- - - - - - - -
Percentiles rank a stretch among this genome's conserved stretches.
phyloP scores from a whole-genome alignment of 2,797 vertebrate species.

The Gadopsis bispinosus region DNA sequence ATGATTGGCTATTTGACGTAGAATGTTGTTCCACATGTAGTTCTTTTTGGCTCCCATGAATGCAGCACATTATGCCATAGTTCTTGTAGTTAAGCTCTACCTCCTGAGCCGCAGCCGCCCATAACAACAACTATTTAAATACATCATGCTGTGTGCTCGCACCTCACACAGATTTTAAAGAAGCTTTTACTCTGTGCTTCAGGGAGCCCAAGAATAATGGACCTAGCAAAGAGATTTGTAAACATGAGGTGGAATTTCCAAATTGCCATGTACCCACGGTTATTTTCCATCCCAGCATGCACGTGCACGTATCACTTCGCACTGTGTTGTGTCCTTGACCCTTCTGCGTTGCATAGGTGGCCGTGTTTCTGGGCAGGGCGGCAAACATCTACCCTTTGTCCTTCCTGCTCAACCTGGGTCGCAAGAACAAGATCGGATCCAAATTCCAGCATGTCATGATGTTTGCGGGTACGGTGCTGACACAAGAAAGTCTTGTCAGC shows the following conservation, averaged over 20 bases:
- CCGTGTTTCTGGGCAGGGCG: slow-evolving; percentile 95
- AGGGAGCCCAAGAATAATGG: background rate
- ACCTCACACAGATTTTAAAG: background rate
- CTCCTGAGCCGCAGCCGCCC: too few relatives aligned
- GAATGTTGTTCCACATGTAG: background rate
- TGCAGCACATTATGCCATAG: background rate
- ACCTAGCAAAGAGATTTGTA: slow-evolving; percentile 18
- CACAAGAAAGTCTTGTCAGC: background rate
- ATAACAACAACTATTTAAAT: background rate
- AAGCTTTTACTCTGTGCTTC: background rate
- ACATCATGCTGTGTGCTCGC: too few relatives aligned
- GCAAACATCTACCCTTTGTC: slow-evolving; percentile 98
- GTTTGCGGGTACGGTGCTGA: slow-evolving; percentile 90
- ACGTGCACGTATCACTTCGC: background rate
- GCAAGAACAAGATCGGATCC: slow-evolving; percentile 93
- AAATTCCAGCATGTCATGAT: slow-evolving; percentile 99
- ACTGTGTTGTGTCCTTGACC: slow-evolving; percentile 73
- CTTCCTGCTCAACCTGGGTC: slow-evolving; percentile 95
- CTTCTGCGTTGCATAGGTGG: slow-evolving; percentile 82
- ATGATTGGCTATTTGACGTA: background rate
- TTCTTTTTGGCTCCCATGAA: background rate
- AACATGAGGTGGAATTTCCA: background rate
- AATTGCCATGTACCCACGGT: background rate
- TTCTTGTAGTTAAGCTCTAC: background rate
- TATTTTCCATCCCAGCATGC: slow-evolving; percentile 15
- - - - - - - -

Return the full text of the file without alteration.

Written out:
Percentiles rank a stretch among this genome's conserved stretches.
phyloP scores from a whole-genome alignment of 2,797 vertebrate species.

The Gadopsis bispinosus region DNA sequence ATGATTGGCTATTTGACGTAGAATGTTGTTCCACATGTAGTTCTTTTTGGCTCCCATGAATGCAGCACATTATGCCATAGTTCTTGTAGTTAAGCTCTACCTCCTGAGCCGCAGCCGCCCATAACAACAACTATTTAAATACATCATGCTGTGTGCTCGCACCTCACACAGATTTTAAAGAAGCTTTTACTCTGTGCTTCAGGGAGCCCAAGAATAATGGACCTAGCAAAGAGATTTGTAAACATGAGGTGGAATTTCCAAATTGCCATGTACCCACGGTTATTTTCCATCCCAGCATGCACGTGCACGTATCACTTCGCACTGTGTTGTGTCCTTGACCCTTCTGCGTTGCATAGGTGGCCGTGTTTCTGGGCAGGGCGGCAAACATCTACCCTTTGTCCTTCCTGCTCAACCTGGGTCGCAAGAACAAGATCGGATCCAAATTCCAGCATGTCATGATGTTTGCGGGTACGGTGCTGACACAAGAAAGTCTTGTCAGC shows the following conservation, averaged over 20 bases:
- CCGTGTTTCTGGGCAGGGCG: slow-evolving; percentile 95
- AGGGAGCCCAAGAATAATGG: background rate
- ACCTCACACAGATTTTAAAG: background rate
- CTCCTGAGCCGCAGCCGCCC: too few relatives aligned
- GAATGTTGTTCCACATGTAG: background rate
- TGCAGCACATTATGCCATAG: background rate
- ACCTAGCAAAGAGATTTGTA: slow-evolving; percentile 18
- CACAAGAAAGTCTTGTCAGC: background rate
- ATAACAACAACTATTTAAAT: background rate
- AAGCTTTTACTCTGTGCTTC: background rate
- ACATCATGCTGTGTGCTCGC: too few relatives aligned
- GCAAACATCTACCCTTTGTC: slow-evolving; percentile 98
- GTTTGCGGGTACGGTGCTGA: slow-evolving; percentile 90
- ACGTGCACGTATCACTTCGC: background rate
- GCAAGAACAAGATCGGATCC: slow-evolving; percentile 93
- AAATTCCAGCATGTCATGAT: slow-evolving; percentile 99
- ACTGTGTTGTGTCCTTGACC: slow-evolving; percentile 73
- CTTCCTGCTCAACCTGGGTC: slow-evolving; percentile 95
- CTTCTGCGTTGCATAGGTGG: slow-evolving; percentile 82
- ATGATTGGCTATTTGACGTA: background rate
- TTCTTTTTGGCTCCCATGAA: background rate
- AACATGAGGTGGAATTTCCA: background rate
- AATTGCCATGTACCCACGGT: background rate
- TTCTTGTAGTTAAGCTCTAC: background rate
- TATTTTCCATCCCAGCATGC: slow-evolving; percentile 15